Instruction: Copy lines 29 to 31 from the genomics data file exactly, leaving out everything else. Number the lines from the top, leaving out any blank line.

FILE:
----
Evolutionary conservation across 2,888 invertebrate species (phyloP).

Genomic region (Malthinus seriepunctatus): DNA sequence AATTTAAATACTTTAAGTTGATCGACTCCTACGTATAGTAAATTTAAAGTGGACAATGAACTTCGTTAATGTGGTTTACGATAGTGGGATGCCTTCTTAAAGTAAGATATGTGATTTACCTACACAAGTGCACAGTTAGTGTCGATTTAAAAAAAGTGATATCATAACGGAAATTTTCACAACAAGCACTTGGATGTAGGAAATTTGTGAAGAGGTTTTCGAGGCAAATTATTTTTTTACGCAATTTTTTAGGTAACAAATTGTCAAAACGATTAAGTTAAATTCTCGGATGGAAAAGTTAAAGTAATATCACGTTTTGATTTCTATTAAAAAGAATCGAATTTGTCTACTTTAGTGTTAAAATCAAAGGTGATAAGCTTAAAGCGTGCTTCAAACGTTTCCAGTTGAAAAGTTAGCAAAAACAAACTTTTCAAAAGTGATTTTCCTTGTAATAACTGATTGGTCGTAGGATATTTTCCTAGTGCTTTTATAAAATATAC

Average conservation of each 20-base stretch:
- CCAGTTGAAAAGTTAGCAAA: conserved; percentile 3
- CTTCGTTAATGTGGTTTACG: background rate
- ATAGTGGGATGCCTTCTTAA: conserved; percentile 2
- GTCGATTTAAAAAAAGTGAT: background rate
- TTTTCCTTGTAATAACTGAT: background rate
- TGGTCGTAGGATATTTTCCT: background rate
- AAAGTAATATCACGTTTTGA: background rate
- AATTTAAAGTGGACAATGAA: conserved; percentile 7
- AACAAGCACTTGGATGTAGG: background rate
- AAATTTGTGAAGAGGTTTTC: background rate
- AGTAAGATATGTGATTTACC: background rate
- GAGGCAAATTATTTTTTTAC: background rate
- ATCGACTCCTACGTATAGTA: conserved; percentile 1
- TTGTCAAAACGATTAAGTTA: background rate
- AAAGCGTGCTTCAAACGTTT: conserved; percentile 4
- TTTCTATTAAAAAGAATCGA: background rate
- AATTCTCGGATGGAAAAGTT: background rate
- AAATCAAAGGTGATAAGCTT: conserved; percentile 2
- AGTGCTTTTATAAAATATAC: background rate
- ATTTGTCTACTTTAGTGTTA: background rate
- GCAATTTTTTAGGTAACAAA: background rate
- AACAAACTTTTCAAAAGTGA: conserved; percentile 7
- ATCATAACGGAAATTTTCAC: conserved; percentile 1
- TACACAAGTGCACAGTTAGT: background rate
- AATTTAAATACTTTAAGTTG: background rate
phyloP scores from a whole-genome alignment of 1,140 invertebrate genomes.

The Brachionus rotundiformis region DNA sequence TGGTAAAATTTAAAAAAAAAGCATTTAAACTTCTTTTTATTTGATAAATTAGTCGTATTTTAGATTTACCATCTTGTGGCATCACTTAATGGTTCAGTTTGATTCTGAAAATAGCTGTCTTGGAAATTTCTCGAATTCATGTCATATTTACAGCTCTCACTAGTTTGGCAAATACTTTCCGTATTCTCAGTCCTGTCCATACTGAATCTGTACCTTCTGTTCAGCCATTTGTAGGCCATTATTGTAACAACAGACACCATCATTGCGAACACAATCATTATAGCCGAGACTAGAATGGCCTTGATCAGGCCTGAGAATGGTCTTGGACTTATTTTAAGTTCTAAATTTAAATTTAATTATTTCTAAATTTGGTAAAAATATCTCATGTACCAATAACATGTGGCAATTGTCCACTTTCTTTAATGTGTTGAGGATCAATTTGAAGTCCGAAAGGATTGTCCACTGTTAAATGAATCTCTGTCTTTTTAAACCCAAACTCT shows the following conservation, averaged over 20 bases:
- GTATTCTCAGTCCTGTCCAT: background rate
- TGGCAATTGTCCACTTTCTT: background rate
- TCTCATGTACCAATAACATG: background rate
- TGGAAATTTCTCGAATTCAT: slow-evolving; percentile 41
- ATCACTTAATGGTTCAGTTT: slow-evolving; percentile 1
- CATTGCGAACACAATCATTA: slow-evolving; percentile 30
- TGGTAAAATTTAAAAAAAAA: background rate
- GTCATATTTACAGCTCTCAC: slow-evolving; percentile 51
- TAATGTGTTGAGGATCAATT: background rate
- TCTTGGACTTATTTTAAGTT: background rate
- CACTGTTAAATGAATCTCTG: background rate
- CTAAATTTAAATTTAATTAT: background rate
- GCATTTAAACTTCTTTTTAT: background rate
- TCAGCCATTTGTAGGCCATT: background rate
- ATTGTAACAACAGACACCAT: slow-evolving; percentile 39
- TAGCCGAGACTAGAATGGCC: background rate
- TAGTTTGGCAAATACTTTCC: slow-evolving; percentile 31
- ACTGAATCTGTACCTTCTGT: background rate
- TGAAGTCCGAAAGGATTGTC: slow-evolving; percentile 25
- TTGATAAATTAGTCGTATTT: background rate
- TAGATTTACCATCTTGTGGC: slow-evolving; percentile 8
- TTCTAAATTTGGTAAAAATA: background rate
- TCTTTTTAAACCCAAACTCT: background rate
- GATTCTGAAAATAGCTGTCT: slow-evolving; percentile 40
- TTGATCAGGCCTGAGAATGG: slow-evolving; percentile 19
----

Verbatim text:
phyloP scores from a whole-genome alignment of 1,140 invertebrate genomes.

The Brachionus rotundiformis region DNA sequence TGGTAAAATTTAAAAAAAAAGCATTTAAACTTCTTTTTATTTGATAAATTAGTCGTATTTTAGATTTACCATCTTGTGGCATCACTTAATGGTTCAGTTTGATTCTGAAAATAGCTGTCTTGGAAATTTCTCGAATTCATGTCATATTTACAGCTCTCACTAGTTTGGCAAATACTTTCCGTATTCTCAGTCCTGTCCATACTGAATCTGTACCTTCTGTTCAGCCATTTGTAGGCCATTATTGTAACAACAGACACCATCATTGCGAACACAATCATTATAGCCGAGACTAGAATGGCCTTGATCAGGCCTGAGAATGGTCTTGGACTTATTTTAAGTTCTAAATTTAAATTTAATTATTTCTAAATTTGGTAAAAATATCTCATGTACCAATAACATGTGGCAATTGTCCACTTTCTTTAATGTGTTGAGGATCAATTTGAAGTCCGAAAGGATTGTCCACTGTTAAATGAATCTCTGTCTTTTTAAACCCAAACTCT shows the following conservation, averaged over 20 bases:
- GTATTCTCAGTCCTGTCCAT: background rate